It seems as though all this rhetoric of “job killing” is coming from the supporters of the wallets of these GOP members. For example, in 2006, 89 percent of ExxonMobil's donations went to Republicans. In the 2012 election cycle thus far, Koch Industries have contributed $430,750 to Republicans, compared to the $16,500 contributed to Democrats. Mr. Issa’s name was on that list, might I note, already receiving a nice contribution of $4,000 from Koch.
    It is time that the American people stand up against the practices really going on behind closed doors. In a study conducted at UC Berkeley’s Renewable and Appropriate Energy Laboratory, research found that, over a 10-year period, 5.65 jobs are created for every million dollars invested in the solar energy industry and 5.70 jobs are created for every million dollars invested in the wind energy industry. This is compared to the 3.96 jobs created for every million dollars invested in the coal industry.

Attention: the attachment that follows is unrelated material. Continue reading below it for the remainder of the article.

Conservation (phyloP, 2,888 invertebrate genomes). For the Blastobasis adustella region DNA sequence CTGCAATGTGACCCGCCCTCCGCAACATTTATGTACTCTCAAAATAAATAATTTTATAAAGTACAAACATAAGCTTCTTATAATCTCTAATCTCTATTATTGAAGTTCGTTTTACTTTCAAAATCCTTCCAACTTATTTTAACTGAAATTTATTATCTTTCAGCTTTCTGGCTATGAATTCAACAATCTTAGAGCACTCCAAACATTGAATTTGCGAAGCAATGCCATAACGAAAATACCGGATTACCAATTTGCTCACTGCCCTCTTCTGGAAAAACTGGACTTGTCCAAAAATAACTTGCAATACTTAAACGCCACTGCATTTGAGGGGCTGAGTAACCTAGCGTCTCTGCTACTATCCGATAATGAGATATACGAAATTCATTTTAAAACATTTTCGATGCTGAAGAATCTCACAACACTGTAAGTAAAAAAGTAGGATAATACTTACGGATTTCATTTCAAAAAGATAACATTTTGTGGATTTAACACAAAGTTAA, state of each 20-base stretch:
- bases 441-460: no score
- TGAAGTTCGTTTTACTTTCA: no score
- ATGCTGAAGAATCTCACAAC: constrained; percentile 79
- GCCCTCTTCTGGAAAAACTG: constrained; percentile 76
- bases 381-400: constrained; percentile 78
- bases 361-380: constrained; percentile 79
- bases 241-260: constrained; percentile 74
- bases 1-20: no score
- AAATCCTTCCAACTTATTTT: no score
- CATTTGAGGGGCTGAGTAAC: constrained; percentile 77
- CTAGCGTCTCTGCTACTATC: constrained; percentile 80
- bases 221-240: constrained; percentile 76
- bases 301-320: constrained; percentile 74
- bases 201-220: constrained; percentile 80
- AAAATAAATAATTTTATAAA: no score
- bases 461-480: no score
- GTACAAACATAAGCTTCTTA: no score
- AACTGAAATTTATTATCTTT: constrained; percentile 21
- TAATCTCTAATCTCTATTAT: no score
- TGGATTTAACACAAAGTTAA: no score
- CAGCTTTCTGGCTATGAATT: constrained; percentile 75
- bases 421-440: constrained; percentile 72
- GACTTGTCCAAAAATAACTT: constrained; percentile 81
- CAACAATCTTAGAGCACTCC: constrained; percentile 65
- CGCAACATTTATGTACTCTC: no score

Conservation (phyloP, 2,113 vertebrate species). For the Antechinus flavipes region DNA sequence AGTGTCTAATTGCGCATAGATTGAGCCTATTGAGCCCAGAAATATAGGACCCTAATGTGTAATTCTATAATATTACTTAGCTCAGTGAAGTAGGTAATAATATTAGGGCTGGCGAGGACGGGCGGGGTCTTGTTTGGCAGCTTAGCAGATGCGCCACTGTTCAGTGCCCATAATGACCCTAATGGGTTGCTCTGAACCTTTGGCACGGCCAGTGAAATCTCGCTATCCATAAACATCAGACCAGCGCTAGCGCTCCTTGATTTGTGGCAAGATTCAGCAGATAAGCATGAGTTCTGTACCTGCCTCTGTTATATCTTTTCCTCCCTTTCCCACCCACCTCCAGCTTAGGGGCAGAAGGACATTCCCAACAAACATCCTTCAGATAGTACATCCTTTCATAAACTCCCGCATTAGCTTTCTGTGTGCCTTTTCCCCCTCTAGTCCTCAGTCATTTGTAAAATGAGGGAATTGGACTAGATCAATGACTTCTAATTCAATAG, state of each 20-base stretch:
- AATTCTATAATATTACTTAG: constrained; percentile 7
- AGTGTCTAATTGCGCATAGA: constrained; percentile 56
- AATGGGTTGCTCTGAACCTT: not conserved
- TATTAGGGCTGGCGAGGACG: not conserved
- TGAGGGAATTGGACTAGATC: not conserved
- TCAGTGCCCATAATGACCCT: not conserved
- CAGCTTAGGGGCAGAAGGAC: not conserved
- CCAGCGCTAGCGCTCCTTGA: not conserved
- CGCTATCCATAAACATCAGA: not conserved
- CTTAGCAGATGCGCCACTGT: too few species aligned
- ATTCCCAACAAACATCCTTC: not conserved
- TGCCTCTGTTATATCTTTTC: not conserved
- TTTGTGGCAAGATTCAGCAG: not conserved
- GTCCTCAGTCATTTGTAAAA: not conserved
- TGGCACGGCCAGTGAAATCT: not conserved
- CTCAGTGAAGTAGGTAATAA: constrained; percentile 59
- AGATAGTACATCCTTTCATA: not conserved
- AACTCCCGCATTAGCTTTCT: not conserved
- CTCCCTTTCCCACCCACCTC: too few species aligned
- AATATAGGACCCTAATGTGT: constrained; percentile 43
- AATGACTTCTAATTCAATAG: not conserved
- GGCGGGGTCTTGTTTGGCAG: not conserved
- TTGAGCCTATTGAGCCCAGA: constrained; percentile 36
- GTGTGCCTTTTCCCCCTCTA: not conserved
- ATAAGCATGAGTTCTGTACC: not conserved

• Not only would green energy create jobs, but it would also reduce the average spending of Americans. The current energy required to power, heat, and cool a house is expensive and unfriendly to the environment. Solar and wind energy is an alternative, one that is sustainable and eco-friendly. Previously mentioned was the cost of fuel. If all cars have to meet a MPG standard aimed at reducing toxic emissions, citizens would pay substantially less at the pump.
    It is shocking that an idea so simple is so hard to promote because industries are pumping millions of dollars annually into the pockets of politicians, making who are supposed to be the voice of the people, the puppet of the industry. In a new age of innovation, sustainability, and clean energy options, it is time that the people reclaim their voice.

K. Taking Action

Are you pissed off yet? You should be! Here are some things you can do: